2.
Psychol Health Med ; : 1-26, 2022 Oct 15.
Article in English | MEDLINE | ID: covidwho-2070008

ABSTRACT

Growing evidence documents the effects of the COVID-19 pandemic on adolescents in East and Southern Africa. We present and explore the longitudinal health and development-related priorities and challenges of adolescent advisors in South Africa and Kenya, including prior to, and during the COVID-19 pandemic. Findings were co-generated with adolescent advisors in the Eastern Cape Province of South Africa (n=15, ages 18-22 in 2019) and Kisumu, Kenya (n=16, ages 10-14 in 2020). Prior to COVID-19, adolescent advisors engaged in a participatory exercise to share and explore their health and development-related priorities and challenges in 2019 and 2020. During the COVID-19 pandemic in 2020 and 2021, members of the same groups shared their experiences, challenges and coping strategies in semi-structured telephone interviews (Eastern Cape: n=14, aged 19-23; Kisumu n=12, aged 11-16) and group-based remote participatory social media activities (n=27 activities with n=12 advisors, Eastern Cape). We thematically analysed COVID-19 activities, considering them alongside pre-pandemic priorities and challenges. Many of the health and development-related priorities and challenges identified prior to COVID-19 remained issues of concern during COVID-19. These included education; victimization and violence; teenage pregnancy; substance use; household tension, conflict and inadequate family and caregiver support; health and medication concerns (South Africa) and water and food shortages (Kenya). Other issues such as financial insecurity, mental health, and crime were strong themes that emerged during COVID-19, which were not directly reported as priorities prior. Although almost all of adolescent advisors' most pressing pandemic-related challenges were also priorities for them prior to COVID-19, these issues were often discussed as new, and caused by the onset of COVID-19. While demonstrating how COVID-19 has exacerbated pre-existing vulnerabilities, we also suggest that the pandemic may have brought about a new way for adolescents to make sense of, and articulate pre-existing challenges.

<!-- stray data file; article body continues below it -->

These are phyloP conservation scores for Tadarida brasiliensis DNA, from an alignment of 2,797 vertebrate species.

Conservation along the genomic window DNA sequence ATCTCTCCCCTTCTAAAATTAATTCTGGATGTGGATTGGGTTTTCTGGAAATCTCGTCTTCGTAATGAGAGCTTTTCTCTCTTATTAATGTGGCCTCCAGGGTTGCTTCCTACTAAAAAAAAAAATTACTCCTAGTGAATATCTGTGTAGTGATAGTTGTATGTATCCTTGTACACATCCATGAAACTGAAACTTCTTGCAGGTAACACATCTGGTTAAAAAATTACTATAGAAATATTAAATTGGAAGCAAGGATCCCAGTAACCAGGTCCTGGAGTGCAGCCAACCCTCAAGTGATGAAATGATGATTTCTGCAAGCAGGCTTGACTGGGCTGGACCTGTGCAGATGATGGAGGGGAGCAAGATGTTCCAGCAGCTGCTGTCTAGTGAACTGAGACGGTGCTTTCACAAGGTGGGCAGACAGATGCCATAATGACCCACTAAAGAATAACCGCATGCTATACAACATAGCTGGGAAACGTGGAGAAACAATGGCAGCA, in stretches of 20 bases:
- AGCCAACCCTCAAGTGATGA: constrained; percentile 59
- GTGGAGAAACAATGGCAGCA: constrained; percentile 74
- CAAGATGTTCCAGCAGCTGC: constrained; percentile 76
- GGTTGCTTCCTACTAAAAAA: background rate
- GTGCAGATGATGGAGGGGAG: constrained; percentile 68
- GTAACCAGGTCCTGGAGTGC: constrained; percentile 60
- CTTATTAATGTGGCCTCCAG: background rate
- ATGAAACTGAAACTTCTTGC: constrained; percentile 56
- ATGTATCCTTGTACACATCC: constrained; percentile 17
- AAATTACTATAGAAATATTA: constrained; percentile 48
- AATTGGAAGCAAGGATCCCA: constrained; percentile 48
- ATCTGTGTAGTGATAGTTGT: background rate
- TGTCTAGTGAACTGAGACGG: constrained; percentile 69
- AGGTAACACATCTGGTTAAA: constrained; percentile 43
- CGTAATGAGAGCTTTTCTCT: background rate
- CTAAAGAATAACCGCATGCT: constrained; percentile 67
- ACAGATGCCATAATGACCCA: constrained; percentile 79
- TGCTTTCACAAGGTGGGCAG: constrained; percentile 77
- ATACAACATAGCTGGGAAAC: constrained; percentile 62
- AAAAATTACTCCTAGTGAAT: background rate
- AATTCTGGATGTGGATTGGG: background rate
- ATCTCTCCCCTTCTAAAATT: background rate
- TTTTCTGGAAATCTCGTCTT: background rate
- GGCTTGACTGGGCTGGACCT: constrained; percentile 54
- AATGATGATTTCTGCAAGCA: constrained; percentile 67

3.
Psychol Health Med ; : 1-12, 2022 Aug 24.
Article in English | MEDLINE | ID: covidwho-2004892

ABSTRACT